In addition to demographics, there are psychographics. These measure less about what a listener is, such as a 38 year-old, non-white hispanic male, but instead what a listener believes. One proprietary psychographic methodology is VALS. Developed by SRI International, VALS is based on two very broad types of consumers: innovators and survivors. Within those categories are six other types related to ideals, achievement, and self-expression.
Looking at the chart of VALS, I would imagine that I would not want to be perceived at the bottom of these categories. For example, look at how they describe Survivors:
Survivors live narrowly focused lives. Because they have few resources with which to cope, they often believe that the world is changing too quickly. They are comfortable with the familiar and are primarily concerned with safety and security. Because they must focus on meeting needs rather than fulfilling desires, Survivors do not show a strong primary motivation.
When I began to review each of these, I was in a self-deprecating mood and kept comparing myself to the lower rungs of the VALS scale, such as Believers and Strivers, but those didn’t seem to fit me.
An Innovator and an Achiever?!?
To get a more precise picture of my VALS type, I took the VALS survey and had some students take it, too. Some of them shared their results with me, and now, I’d like to share my results with you.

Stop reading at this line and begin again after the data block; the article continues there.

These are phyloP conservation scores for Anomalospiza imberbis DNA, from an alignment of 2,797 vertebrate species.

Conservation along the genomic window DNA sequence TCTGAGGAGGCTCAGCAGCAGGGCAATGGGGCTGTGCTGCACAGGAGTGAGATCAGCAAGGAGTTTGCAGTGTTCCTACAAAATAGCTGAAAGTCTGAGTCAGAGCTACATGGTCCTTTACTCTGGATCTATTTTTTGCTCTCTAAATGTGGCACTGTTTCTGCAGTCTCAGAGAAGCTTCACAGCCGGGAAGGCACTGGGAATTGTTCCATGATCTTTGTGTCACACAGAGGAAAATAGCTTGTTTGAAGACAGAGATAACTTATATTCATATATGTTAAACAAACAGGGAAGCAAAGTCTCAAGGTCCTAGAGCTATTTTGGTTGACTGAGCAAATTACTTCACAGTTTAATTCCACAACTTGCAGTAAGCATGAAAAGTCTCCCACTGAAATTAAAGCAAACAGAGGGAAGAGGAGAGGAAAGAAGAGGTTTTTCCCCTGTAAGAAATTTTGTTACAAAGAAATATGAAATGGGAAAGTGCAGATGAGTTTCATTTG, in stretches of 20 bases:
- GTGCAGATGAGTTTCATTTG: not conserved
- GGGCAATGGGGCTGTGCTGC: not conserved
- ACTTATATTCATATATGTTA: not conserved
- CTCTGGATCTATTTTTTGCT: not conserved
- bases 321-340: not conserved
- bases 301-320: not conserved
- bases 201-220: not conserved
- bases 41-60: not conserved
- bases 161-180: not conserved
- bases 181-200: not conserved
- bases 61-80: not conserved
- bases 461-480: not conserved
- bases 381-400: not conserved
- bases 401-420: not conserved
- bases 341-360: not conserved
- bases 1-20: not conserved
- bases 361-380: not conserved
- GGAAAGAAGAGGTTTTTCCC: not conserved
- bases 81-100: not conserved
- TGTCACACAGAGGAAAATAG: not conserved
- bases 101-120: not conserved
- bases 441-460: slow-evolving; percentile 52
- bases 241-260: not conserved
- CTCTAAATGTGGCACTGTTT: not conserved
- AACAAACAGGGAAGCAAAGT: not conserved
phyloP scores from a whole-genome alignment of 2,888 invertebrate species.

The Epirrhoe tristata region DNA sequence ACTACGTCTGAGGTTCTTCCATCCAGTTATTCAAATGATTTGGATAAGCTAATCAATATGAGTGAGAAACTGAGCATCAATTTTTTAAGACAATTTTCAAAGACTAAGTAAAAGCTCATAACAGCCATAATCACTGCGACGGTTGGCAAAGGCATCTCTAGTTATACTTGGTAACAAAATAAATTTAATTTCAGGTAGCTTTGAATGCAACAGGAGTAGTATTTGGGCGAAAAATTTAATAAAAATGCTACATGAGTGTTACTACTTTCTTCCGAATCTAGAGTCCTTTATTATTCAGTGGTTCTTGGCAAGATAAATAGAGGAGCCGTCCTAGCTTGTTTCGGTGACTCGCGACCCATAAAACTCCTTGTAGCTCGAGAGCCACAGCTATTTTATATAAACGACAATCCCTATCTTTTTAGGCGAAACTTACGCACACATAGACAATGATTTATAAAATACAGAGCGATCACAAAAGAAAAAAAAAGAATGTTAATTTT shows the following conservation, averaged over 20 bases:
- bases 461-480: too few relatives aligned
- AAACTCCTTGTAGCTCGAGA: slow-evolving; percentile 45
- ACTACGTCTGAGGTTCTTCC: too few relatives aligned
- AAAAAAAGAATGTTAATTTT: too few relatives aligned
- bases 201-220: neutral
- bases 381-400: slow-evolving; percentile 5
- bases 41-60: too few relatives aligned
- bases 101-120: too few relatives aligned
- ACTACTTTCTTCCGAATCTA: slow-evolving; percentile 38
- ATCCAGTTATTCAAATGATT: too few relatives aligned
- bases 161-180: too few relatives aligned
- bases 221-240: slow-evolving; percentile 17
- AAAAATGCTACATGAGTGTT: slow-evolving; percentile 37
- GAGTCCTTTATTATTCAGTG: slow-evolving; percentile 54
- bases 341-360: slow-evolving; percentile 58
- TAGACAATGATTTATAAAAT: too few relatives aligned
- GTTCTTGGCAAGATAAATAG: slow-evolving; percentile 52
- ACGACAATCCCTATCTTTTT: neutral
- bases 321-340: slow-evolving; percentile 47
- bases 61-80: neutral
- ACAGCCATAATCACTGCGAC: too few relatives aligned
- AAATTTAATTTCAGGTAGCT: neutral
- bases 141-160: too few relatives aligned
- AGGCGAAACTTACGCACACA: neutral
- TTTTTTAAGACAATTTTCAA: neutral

Apparently, my primary VALS type is an Innovator. Accordingly, that means that I am a “successful, sophisticated, take-charge [person] with high self-esteem” and with “abundant resources.” I am also the type of person who is “among the established and emerging leaders in business and government” but “continue to seek challenges.” My life is “characterized by variety,” and my “possessions and recreation reflect a cultivated taste for the finer things in life.”
They can’t be talking about me, right? This sounds like a pretty important person, and I’m as surprised as anyone.
What about my secondary type? Apparently, I’m an Achiever.
Motivated by the desire for achievement, Achievers have goal-oriented lifestyles and a deep commitment to career and family. Their social lives reflect this focus and are structured around family, their place of worship, and work.
“Goal-oriented?” I have probably written that on resumés because it sounds good, but here’s some “science” to prove that, I guess. What about having “a deep commitment to career and family?” That could describe someone like me, but since I have neither of those things, I’m not sure how it could be me.
What about consumer behavior? How do we Achievers like to spend our money?
With many wants and needs, Achievers are active in the consumer marketplace. Image is important to Achievers; they favor established, prestige products and services that demonstrate success to their peers. Because of their busy lives, they are often interested in a variety of time-saving devices.
That kinda sounds like me.
And it’s better than my usual, disparaging characterization of over-educated, underachiever.